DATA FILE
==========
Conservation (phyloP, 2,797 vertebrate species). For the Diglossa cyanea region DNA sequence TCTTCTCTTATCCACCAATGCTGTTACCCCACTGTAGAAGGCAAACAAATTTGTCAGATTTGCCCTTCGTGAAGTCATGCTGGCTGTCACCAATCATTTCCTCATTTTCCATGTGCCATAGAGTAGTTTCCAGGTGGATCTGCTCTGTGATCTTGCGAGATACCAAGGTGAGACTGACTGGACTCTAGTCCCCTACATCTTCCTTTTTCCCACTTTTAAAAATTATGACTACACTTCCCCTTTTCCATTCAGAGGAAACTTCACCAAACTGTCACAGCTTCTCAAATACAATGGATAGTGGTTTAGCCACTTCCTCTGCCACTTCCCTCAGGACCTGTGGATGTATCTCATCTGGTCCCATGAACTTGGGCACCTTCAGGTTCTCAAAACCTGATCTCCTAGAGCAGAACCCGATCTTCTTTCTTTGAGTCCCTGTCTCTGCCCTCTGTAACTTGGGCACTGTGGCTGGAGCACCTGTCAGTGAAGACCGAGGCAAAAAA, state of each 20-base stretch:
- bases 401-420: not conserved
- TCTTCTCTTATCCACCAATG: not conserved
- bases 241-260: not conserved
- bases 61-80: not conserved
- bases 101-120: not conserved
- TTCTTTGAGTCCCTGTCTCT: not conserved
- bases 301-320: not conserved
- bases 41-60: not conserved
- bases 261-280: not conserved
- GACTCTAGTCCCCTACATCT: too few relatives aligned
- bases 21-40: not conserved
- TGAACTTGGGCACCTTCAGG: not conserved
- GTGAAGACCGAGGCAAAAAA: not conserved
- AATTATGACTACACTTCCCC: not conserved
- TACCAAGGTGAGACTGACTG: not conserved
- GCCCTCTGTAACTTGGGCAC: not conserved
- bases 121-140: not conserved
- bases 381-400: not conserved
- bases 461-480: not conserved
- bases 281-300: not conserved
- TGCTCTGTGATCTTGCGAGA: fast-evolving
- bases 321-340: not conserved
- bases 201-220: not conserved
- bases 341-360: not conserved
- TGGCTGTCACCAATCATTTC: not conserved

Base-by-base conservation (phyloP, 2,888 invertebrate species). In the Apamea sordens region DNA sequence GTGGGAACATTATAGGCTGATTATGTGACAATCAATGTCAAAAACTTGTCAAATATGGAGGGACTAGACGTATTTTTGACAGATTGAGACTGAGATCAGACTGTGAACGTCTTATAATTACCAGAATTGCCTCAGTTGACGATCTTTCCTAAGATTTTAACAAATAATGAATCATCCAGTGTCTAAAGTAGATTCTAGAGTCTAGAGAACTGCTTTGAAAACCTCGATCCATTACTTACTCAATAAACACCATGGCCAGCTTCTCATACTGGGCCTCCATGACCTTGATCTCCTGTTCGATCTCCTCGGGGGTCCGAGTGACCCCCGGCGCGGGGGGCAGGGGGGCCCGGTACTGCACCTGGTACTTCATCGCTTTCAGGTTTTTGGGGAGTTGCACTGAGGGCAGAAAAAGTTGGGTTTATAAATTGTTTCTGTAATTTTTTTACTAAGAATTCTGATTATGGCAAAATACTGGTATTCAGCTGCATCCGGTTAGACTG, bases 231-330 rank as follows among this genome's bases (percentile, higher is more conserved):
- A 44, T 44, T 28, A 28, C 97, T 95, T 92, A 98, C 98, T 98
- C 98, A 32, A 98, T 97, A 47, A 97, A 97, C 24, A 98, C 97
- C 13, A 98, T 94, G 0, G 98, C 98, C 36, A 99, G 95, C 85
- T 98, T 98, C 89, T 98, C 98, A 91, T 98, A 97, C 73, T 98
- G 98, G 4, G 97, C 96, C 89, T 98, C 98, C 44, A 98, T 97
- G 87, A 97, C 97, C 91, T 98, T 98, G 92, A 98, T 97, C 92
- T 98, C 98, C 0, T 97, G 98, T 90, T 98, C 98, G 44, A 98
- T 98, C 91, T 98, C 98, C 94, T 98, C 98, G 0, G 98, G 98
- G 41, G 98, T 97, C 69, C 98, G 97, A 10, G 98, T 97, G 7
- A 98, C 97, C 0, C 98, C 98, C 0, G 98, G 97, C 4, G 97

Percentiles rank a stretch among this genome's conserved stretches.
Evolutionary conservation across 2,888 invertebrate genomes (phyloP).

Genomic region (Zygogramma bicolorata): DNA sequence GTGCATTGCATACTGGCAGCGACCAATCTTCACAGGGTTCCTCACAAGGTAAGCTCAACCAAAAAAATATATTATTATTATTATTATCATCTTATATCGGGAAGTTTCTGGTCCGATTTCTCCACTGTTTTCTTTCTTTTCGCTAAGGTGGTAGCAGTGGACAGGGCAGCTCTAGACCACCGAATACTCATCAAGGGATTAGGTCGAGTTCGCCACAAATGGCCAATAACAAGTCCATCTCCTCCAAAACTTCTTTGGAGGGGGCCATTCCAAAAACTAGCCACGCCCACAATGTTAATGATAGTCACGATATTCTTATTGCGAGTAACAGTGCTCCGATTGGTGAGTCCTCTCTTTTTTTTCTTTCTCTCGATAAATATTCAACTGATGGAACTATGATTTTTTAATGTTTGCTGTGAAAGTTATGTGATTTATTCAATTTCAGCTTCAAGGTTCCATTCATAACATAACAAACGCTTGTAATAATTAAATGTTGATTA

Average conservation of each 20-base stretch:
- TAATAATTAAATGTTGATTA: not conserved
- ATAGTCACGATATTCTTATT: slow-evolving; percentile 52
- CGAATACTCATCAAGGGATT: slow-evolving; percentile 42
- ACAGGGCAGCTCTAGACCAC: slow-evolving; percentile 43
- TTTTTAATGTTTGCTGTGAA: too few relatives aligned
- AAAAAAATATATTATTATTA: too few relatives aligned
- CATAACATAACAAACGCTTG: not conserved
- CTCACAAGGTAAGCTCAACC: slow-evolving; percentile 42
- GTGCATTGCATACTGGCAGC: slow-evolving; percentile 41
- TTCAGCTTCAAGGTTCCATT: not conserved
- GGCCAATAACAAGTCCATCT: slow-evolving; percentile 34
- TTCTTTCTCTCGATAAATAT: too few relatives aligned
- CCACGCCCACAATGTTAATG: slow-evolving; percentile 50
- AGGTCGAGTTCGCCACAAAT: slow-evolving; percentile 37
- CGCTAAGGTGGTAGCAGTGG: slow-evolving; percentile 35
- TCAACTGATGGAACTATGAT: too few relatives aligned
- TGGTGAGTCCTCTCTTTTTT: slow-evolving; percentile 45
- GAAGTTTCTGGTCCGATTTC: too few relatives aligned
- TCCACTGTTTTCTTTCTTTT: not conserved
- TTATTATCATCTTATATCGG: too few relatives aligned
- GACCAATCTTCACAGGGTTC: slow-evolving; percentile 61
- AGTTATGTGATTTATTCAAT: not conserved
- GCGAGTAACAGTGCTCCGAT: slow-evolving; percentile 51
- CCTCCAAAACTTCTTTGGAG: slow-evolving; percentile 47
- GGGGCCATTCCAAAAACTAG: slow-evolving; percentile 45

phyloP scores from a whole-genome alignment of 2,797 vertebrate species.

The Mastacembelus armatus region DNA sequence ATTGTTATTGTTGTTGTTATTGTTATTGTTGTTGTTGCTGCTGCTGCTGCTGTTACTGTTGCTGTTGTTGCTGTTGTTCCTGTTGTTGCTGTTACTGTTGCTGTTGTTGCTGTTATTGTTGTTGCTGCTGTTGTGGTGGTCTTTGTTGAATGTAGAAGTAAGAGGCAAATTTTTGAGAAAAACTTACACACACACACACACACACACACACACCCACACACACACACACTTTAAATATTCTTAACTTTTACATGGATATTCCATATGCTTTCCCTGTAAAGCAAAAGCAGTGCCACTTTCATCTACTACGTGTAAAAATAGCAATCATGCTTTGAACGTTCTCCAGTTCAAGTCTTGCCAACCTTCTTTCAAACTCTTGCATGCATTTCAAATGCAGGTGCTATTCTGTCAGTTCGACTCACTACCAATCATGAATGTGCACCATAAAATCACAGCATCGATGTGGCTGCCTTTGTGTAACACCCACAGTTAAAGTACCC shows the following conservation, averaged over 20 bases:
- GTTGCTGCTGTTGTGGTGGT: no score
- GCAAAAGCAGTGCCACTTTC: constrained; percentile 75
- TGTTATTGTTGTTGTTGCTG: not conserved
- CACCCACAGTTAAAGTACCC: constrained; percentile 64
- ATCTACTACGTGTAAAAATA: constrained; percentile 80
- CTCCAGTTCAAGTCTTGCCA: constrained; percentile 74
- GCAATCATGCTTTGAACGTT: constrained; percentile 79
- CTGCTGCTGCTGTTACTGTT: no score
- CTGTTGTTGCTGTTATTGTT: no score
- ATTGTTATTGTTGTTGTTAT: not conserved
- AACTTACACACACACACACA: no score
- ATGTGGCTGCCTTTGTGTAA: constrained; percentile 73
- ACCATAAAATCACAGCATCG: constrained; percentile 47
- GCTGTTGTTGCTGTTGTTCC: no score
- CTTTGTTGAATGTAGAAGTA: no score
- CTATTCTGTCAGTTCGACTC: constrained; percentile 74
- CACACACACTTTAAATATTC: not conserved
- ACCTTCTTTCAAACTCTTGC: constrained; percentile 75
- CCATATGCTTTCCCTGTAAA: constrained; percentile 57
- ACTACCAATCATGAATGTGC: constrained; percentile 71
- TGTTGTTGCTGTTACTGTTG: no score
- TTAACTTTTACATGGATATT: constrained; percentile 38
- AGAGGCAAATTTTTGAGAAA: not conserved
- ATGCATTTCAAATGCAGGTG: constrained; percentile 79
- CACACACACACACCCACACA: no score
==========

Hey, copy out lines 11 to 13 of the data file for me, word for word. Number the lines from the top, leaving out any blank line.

- GACTCTAGTCCCCTACATCT: too few relatives aligned
- bases 21-40: not conserved
- TGAACTTGGGCACCTTCAGG: not conserved